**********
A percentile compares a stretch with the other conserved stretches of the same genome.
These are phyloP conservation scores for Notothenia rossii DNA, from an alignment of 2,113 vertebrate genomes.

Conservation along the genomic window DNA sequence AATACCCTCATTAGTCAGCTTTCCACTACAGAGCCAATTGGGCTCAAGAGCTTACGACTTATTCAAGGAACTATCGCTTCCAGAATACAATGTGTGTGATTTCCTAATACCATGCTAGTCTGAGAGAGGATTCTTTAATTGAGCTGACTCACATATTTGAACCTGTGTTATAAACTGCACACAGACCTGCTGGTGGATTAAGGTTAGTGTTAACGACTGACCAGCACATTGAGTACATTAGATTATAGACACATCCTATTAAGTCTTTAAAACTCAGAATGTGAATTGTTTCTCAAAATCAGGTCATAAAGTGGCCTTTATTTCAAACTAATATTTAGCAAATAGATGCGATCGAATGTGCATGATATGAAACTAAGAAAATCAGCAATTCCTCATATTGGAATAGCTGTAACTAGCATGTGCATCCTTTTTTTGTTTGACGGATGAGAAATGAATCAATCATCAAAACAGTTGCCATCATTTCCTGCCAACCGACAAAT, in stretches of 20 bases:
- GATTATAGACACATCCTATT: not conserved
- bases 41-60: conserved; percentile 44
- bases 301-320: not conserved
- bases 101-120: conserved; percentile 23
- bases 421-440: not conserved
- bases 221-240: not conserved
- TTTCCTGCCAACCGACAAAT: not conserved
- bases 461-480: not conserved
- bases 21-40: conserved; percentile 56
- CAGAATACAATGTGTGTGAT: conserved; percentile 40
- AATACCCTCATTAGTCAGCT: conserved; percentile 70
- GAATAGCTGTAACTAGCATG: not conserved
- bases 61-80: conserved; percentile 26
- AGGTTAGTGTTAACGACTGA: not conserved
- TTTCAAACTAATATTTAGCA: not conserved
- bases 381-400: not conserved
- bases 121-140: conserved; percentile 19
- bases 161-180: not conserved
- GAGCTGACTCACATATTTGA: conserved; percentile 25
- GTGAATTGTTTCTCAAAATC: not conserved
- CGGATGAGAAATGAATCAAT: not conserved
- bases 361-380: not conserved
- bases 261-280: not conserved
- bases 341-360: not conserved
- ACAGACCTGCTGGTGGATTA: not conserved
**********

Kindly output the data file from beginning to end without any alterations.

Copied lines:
A percentile compares a stretch with the other conserved stretches of the same genome.
These are phyloP conservation scores for Notothenia rossii DNA, from an alignment of 2,113 vertebrate genomes.

Conservation along the genomic window DNA sequence AATACCCTCATTAGTCAGCTTTCCACTACAGAGCCAATTGGGCTCAAGAGCTTACGACTTATTCAAGGAACTATCGCTTCCAGAATACAATGTGTGTGATTTCCTAATACCATGCTAGTCTGAGAGAGGATTCTTTAATTGAGCTGACTCACATATTTGAACCTGTGTTATAAACTGCACACAGACCTGCTGGTGGATTAAGGTTAGTGTTAACGACTGACCAGCACATTGAGTACATTAGATTATAGACACATCCTATTAAGTCTTTAAAACTCAGAATGTGAATTGTTTCTCAAAATCAGGTCATAAAGTGGCCTTTATTTCAAACTAATATTTAGCAAATAGATGCGATCGAATGTGCATGATATGAAACTAAGAAAATCAGCAATTCCTCATATTGGAATAGCTGTAACTAGCATGTGCATCCTTTTTTTGTTTGACGGATGAGAAATGAATCAATCATCAAAACAGTTGCCATCATTTCCTGCCAACCGACAAAT, in stretches of 20 bases:
- GATTATAGACACATCCTATT: not conserved
- bases 41-60: conserved; percentile 44
- bases 301-320: not conserved
- bases 101-120: conserved; percentile 23
- bases 421-440: not conserved
- bases 221-240: not conserved
- TTTCCTGCCAACCGACAAAT: not conserved
- bases 461-480: not conserved
- bases 21-40: conserved; percentile 56
- CAGAATACAATGTGTGTGAT: conserved; percentile 40
- AATACCCTCATTAGTCAGCT: conserved; percentile 70
- GAATAGCTGTAACTAGCATG: not conserved
- bases 61-80: conserved; percentile 26
- AGGTTAGTGTTAACGACTGA: not conserved
- TTTCAAACTAATATTTAGCA: not conserved
- bases 381-400: not conserved
- bases 121-140: conserved; percentile 19
- bases 161-180: not conserved
- GAGCTGACTCACATATTTGA: conserved; percentile 25
- GTGAATTGTTTCTCAAAATC: not conserved
- CGGATGAGAAATGAATCAAT: not conserved
- bases 361-380: not conserved
- bases 261-280: not conserved
- bases 341-360: not conserved
- ACAGACCTGCTGGTGGATTA: not conserved